Why the Tech Industry Needs International Women’s Day

Why the Tech Industry Needs International Women’s Day

In Australia, women currently account for just 29% of employees in the tech industry. Considering women make up almost half of Australia’s working population, a mere 29% is disappointing.

Organisations such as WomeninTech and IWD are working to amend this disparity, however long it takes. But the most significant changes are within workplaces, ensuring each Tech company has a welcoming and supporting corporate culture and seeks to empower women in the industry. I know what you’re thinking…how? We have a few ideas.

 

How to Empower Women in Tech

1. Representation

A large reason gender disparities in industries exist is that when forming ideas about their future, kids are often fed gendered job ideas implicitly or explicitly. A young girl watching Tech Bro after Tech Bro on TV discussing coding is not going to consider Tech an industry for her. Championing the few women currently in tech and creating more opportunities to highlight their work publically will allow a greater visual representation of women in Tech roles. Through this young girls are allowed to dream of themselves one day coding apps or creating AI in the same way the women pictured are. Empower Women in Tech to speak at more events, be louder on socials, and be part of marketing campaigns.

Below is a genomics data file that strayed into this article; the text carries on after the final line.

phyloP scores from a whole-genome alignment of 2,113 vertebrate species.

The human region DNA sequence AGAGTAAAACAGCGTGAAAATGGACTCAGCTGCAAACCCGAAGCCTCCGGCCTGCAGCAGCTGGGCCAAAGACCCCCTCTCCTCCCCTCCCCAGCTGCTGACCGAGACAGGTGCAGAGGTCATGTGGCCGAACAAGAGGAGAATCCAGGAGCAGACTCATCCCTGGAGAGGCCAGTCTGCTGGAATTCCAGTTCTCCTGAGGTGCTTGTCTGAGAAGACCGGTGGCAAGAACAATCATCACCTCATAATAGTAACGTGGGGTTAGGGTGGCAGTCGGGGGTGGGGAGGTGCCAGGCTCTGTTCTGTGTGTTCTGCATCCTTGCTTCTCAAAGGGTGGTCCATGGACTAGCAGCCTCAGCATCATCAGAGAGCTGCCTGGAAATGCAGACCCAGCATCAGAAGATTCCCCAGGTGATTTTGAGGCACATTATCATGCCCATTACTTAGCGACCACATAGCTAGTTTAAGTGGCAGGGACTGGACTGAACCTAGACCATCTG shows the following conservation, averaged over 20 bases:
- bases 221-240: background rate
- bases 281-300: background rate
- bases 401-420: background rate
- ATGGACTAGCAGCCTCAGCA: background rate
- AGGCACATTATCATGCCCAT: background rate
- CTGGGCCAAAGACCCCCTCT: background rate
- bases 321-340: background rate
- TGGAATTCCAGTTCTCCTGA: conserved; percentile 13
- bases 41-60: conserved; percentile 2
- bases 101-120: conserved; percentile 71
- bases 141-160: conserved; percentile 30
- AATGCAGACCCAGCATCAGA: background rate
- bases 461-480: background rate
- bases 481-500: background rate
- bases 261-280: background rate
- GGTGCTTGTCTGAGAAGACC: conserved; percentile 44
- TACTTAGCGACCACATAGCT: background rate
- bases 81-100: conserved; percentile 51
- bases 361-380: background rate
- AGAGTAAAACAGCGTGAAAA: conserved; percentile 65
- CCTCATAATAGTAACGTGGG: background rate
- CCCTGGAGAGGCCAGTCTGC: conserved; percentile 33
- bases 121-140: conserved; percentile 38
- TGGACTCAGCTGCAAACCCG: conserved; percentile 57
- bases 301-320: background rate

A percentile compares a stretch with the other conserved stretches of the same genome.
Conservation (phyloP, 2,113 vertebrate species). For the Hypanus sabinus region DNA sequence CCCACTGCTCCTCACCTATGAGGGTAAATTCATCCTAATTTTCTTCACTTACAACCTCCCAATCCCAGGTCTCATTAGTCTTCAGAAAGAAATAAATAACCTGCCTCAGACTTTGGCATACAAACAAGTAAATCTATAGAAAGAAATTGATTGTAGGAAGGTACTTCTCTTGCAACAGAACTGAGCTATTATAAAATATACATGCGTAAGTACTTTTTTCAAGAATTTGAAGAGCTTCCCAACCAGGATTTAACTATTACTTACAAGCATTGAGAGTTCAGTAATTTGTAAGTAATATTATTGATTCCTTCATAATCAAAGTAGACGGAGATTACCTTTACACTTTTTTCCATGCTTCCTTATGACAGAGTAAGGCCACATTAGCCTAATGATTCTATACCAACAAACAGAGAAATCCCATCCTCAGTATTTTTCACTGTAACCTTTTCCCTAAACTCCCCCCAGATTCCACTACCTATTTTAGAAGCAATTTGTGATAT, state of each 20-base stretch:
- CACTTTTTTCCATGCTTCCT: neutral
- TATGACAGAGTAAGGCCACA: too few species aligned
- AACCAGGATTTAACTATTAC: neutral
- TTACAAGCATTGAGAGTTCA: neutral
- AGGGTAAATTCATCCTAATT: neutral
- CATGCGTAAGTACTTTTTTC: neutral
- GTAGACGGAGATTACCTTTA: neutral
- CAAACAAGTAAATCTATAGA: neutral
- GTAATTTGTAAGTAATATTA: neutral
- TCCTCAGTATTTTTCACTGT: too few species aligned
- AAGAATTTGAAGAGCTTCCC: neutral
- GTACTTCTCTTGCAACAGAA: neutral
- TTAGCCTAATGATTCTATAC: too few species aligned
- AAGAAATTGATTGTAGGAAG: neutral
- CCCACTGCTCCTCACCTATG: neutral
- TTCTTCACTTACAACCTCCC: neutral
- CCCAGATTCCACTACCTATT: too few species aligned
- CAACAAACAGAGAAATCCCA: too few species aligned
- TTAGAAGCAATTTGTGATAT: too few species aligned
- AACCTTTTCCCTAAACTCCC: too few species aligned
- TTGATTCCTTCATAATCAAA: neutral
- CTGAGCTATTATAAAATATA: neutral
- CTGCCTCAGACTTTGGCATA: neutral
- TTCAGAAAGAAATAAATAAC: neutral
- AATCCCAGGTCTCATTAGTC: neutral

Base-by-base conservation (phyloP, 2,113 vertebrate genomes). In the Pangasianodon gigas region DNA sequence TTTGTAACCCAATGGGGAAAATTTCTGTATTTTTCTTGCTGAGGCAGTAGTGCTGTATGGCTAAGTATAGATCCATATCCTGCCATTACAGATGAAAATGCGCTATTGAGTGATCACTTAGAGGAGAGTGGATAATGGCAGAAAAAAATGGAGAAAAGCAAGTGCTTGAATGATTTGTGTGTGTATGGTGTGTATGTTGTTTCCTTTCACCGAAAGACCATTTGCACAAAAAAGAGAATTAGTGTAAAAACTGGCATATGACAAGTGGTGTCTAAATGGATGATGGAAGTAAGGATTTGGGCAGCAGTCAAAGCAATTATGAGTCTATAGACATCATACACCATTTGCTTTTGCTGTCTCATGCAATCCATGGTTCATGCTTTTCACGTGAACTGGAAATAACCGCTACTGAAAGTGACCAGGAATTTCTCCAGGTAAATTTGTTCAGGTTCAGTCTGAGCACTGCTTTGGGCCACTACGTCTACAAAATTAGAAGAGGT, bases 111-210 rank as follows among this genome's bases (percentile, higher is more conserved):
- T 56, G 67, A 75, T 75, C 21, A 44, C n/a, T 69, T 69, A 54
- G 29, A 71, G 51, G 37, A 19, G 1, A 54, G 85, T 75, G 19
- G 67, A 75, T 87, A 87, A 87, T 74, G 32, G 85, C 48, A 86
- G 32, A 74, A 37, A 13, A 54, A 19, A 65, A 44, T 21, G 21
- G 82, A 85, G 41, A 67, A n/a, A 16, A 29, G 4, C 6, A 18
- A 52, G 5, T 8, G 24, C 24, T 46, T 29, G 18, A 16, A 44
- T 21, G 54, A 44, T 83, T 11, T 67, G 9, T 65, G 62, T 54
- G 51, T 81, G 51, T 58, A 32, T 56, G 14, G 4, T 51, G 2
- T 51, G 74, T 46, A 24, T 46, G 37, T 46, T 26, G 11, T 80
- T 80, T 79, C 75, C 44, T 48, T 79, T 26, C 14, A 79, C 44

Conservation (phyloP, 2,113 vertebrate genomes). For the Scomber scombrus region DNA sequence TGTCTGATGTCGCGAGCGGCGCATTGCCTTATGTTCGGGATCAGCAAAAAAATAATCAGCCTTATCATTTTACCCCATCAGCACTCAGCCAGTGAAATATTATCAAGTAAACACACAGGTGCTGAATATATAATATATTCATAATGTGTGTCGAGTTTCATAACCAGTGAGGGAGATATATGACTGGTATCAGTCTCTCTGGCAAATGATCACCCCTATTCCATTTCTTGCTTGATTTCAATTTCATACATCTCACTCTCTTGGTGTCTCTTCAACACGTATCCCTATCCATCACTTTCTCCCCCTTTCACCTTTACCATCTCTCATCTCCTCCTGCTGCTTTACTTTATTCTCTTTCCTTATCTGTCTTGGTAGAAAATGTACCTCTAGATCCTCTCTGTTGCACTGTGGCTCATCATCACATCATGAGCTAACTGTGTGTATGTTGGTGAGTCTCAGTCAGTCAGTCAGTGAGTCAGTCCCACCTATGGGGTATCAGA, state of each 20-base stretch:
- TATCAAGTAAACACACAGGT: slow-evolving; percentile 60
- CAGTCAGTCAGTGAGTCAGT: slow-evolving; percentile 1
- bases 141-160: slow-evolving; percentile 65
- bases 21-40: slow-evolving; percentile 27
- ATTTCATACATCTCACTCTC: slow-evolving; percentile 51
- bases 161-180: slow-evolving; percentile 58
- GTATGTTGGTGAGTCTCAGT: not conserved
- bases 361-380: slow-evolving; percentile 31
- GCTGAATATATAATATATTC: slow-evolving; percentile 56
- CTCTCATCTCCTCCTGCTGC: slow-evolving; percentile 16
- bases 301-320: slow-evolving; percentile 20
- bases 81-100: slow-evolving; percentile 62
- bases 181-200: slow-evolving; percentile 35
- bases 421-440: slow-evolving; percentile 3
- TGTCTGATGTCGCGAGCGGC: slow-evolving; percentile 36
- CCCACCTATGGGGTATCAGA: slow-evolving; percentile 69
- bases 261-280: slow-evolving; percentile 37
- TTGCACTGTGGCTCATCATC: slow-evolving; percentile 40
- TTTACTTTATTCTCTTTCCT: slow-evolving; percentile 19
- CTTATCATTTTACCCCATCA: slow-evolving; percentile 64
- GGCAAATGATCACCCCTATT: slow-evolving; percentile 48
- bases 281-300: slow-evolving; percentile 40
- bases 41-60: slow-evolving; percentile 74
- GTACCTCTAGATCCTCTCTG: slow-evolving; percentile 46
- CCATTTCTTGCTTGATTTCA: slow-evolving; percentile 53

2. Education

Getting girls around tech young is important, with organisations such as GirlsWhoCode showcasing the power of teaching young girls and women these skills early. As a workplace hosting a bring your kids to work event or open day during which children, girls and boys are invited to learn basic coding skills and discuss jobs in tech is a great place to start. It’ll allow you to engage girls in tech early, inspire future careers and enhance your reputation while you do it (it’s not the point but it doesn’t hurt).

 

3. Dismantle the boys club

Tech is known for having that ‘Boys Club’ locker room feel. This often comes with casual sexism, less confidence in female colleagues and creating an uncomfortable workplace for women. Tackling this culture is vital to ensure your workplace attracts and retains top female tech talent. This may involve training sessions and seminars surrounding casual and overt sexism. However, the most effective solution is creating a call-out culture during which staff members are encouraged and rewarded to speak up when they hear or see poor behaviour from their colleagues. This could involve simply telling the coworker they’re making someone uncomfortable or beign sexist.

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